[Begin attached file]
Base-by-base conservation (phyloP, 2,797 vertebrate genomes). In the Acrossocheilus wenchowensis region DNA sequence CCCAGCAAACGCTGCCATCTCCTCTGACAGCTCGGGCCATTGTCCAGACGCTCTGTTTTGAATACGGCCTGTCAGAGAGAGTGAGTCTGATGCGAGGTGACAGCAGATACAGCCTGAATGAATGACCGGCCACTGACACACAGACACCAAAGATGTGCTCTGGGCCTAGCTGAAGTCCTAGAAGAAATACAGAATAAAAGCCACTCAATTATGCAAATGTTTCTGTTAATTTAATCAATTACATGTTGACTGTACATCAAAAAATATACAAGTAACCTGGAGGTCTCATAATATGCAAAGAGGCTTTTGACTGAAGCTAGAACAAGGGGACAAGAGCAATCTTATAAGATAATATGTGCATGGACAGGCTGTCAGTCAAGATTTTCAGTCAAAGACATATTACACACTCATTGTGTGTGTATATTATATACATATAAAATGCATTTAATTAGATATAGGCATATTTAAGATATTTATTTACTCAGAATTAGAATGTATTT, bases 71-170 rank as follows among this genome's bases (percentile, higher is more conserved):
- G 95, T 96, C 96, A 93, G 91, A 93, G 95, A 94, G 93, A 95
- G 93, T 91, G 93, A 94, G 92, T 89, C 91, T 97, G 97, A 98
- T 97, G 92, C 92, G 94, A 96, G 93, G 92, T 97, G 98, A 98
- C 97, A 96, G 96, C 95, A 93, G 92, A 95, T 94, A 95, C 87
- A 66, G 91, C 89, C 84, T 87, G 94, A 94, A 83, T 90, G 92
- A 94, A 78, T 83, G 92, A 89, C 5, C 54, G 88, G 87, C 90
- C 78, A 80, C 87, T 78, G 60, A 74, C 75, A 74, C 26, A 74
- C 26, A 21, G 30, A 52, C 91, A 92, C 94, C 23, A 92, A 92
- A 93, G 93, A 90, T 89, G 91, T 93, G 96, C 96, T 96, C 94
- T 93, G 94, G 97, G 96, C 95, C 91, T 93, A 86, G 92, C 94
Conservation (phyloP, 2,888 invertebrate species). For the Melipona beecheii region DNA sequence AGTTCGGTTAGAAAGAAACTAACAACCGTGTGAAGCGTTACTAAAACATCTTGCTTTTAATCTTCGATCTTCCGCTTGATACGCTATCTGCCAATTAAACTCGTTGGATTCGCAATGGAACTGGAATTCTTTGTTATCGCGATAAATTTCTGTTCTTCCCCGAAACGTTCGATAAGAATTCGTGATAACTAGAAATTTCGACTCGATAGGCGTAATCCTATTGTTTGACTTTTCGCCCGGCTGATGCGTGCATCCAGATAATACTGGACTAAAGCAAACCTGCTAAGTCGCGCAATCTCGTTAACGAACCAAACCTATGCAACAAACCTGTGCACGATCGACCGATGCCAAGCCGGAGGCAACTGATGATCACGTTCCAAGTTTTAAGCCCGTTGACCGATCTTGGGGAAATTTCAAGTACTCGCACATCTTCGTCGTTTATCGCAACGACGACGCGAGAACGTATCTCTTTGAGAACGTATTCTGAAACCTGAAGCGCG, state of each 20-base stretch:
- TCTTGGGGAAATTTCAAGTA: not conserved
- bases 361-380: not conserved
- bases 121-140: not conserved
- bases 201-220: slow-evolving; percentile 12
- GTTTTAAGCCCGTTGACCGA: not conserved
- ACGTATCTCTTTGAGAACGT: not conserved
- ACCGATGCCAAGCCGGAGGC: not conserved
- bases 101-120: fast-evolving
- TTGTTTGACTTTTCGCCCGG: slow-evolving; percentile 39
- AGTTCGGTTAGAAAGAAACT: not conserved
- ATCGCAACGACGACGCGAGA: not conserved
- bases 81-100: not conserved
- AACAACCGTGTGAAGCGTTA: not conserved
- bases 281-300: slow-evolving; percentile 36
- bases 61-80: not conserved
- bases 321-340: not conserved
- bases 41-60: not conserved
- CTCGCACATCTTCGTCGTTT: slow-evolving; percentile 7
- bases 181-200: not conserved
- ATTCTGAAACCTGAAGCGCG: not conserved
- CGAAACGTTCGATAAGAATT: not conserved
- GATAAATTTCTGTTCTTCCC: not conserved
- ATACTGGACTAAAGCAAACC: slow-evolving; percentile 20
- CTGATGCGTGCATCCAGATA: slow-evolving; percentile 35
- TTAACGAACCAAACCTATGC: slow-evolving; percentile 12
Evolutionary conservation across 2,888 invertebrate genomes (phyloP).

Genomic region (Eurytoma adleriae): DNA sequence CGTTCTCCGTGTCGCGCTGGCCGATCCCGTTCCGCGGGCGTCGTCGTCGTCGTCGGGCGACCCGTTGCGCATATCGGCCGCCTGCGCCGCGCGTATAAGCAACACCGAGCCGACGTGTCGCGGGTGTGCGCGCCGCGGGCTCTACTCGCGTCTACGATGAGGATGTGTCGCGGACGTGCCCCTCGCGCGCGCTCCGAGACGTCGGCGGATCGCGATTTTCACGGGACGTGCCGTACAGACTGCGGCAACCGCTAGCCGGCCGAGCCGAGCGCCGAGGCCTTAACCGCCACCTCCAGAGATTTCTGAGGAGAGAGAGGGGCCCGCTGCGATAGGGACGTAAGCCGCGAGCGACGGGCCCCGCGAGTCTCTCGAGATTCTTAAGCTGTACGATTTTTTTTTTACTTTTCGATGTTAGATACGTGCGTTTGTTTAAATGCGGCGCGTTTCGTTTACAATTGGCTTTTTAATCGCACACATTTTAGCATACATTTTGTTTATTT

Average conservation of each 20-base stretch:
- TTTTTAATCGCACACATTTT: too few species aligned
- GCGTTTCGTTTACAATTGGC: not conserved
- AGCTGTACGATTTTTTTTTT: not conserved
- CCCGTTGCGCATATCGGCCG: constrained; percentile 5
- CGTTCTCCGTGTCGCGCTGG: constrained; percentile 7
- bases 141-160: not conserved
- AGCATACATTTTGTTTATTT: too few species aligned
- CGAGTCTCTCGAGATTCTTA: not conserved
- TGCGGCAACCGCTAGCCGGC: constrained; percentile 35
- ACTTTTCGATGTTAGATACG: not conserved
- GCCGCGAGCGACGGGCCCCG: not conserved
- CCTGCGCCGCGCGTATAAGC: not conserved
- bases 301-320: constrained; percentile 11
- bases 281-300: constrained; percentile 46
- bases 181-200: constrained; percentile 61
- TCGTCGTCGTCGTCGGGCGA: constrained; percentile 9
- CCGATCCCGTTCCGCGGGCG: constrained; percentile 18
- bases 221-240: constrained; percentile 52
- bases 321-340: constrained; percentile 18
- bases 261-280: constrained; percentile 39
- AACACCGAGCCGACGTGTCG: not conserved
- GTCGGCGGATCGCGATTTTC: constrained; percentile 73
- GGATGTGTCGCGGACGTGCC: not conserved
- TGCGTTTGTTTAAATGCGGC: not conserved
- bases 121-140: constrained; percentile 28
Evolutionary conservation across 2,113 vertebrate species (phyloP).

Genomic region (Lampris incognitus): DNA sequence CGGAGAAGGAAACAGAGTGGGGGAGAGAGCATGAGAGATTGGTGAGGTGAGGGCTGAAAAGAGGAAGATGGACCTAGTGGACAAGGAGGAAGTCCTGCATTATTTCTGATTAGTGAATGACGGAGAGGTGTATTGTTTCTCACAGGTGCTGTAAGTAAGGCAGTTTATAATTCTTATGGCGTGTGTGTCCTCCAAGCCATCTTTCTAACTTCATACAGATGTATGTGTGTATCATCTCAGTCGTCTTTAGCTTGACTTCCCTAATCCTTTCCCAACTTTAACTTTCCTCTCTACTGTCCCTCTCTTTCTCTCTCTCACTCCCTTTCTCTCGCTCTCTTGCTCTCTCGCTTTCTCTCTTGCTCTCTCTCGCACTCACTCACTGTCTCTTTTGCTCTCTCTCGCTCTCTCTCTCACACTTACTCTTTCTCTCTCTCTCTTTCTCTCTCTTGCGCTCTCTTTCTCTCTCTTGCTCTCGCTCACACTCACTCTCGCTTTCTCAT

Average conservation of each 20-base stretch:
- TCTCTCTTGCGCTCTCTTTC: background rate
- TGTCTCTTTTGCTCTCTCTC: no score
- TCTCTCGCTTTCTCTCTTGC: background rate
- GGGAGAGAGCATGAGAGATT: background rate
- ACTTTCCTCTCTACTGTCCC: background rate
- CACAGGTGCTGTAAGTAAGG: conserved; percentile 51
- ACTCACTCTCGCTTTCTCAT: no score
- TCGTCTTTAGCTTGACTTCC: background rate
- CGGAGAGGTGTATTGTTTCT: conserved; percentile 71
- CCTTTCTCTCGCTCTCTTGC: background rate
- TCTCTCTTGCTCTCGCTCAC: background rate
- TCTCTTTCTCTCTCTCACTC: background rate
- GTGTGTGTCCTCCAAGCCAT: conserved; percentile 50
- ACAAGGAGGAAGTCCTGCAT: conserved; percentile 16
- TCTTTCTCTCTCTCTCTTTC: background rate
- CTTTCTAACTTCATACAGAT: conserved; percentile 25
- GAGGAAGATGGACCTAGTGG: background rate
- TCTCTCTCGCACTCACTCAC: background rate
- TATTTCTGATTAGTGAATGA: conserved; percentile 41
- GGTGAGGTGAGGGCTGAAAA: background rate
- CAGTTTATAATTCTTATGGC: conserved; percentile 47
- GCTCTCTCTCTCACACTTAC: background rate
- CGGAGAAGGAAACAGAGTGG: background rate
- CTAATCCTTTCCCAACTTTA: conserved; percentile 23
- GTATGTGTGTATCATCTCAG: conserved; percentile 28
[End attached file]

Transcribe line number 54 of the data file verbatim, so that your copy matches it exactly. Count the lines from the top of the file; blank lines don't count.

- bases 281-300: constrained; percentile 46